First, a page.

Lakers Notes: James, Pelinka, Reaves, Russell, Thompson, Hachimura

LeBron James hinted at retirement following the Lakers’ elimination from the postseason on Monday night. General manager Rob Pelinka said on Tuesday that James has earned the right to do whatever he wants with the career, according to Dave McMenamin of ESPN.

“LeBron has given as much to the game of basketball as anyone who has ever played,” Pelinka said. “When you do that, you earn a right to decide whether you’re going to give more. … Obviously, our hope would be that his career continues, but we want to give him the time to have that inflection point and support him along the way.”

Pelinka said that he and coach Darvin Ham would talk things over with James in the coming days, according to Dan Woike of the Los Angeles Times.

The Lakers have only five players under contract next season, with just three on guaranteed contracts, and Pelinka gave a strong hint he’d like to retain many of the team’s free agents.

“We ultimately got knocked out by a team that has great continuity,” Pelinka said. “They’ve got a group of players that have been together for several seasons, and it shows in the way they play. We feel like we’ve got special players in the locker room that enjoy playing with each other. We know there’s more growth and improvement in that group, especially if we get a training camp together.”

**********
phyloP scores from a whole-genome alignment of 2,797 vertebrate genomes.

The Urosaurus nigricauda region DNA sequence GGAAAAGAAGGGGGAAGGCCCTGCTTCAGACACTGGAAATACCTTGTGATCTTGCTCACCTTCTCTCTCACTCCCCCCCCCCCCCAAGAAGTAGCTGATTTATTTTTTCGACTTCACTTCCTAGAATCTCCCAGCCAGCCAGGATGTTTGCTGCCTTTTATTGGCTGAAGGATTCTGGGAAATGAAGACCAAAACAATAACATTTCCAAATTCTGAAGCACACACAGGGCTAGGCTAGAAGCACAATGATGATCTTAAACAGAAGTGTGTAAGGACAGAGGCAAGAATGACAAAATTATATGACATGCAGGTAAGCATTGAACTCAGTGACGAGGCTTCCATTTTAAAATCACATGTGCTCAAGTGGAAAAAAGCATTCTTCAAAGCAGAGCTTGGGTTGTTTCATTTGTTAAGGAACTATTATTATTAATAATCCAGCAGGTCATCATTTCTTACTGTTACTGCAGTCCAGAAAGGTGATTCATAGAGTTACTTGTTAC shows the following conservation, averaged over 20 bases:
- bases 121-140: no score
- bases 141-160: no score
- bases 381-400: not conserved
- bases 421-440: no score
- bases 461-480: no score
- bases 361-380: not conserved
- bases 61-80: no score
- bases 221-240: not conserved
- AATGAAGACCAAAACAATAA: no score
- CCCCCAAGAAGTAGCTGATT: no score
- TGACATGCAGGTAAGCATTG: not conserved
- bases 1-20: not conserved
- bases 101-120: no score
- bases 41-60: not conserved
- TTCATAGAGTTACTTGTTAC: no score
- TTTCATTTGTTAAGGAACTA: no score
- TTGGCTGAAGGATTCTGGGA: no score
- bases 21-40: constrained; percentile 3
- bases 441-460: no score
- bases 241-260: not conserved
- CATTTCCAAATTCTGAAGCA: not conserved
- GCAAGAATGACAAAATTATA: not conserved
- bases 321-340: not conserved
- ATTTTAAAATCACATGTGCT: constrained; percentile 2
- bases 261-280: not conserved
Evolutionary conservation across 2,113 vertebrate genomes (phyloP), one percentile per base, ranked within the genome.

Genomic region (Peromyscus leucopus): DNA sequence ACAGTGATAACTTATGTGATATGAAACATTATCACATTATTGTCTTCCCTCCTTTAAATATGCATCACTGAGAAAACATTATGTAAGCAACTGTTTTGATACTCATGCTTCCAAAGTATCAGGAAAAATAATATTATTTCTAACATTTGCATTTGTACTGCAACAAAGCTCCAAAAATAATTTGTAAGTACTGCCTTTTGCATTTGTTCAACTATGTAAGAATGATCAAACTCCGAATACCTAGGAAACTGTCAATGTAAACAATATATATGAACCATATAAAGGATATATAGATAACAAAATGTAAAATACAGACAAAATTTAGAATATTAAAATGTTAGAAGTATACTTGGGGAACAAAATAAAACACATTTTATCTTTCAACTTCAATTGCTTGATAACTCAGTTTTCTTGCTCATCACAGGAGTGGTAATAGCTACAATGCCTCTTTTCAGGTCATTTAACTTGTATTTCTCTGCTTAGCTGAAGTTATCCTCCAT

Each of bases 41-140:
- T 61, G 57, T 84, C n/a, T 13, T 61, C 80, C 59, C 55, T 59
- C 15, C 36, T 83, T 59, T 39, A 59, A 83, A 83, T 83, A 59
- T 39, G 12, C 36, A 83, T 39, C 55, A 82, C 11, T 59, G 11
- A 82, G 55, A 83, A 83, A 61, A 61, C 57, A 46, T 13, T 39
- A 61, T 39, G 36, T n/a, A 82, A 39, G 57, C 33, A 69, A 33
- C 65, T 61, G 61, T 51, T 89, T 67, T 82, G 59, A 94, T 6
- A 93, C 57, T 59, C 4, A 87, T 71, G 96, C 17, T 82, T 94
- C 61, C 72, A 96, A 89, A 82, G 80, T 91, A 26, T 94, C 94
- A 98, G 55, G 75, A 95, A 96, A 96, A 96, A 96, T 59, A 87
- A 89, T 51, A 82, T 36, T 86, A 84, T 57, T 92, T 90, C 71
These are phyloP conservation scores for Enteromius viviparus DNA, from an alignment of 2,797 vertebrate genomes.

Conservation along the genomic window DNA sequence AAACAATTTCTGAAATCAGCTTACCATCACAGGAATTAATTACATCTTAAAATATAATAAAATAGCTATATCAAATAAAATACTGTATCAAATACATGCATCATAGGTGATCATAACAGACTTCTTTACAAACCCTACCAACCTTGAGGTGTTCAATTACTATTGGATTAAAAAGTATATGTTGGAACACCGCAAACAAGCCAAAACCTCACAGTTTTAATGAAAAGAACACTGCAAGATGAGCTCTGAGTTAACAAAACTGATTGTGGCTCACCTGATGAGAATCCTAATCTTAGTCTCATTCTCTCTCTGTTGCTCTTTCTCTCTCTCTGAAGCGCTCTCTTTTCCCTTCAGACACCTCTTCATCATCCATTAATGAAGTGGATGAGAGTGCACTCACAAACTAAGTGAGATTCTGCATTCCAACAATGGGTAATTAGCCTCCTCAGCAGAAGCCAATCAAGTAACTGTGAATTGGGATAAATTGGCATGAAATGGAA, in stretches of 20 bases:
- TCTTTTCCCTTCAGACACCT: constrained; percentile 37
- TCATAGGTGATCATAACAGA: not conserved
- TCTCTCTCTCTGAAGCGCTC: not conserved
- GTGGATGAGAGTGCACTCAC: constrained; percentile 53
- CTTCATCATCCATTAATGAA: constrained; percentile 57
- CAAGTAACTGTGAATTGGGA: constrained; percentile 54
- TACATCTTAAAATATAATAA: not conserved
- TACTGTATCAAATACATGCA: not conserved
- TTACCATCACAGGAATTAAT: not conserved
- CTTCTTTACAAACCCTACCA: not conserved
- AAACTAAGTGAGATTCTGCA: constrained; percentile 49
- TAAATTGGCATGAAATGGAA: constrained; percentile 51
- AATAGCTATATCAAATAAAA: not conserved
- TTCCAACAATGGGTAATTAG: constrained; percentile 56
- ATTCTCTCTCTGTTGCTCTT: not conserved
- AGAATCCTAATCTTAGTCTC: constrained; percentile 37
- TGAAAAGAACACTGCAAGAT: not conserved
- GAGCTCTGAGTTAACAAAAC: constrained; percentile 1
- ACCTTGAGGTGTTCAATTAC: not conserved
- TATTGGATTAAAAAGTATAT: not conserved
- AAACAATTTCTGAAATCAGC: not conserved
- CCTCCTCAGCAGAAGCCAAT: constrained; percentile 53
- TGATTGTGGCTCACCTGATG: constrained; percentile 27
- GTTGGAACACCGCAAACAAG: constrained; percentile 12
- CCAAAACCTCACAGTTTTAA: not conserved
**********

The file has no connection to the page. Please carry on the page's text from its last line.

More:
We have more on the Lakers:

  • Austin Reaves, headed to restricted free agency, said he’d like to stick around, Lakers reporter Mike Trudell tweets. “I want to be here. It feels like home to me, in a sense … the way the fans support me. Players, coaching staff, front office,” he said. “This is definitely somewhere I want to be, but we’ll see what happens.”
  • The Western Conference Finals didn’t go well for unrestricted free agent, D’Angelo Russell. He struggled with his shooting and got removed from the starting five in Game 4. However, he labels his second stint with the Lakers a “complete success,” ESPN’s Dave McMenamin tweets. “I really can’t complain about anything except the ball going in when I wanted it to,” Russell said.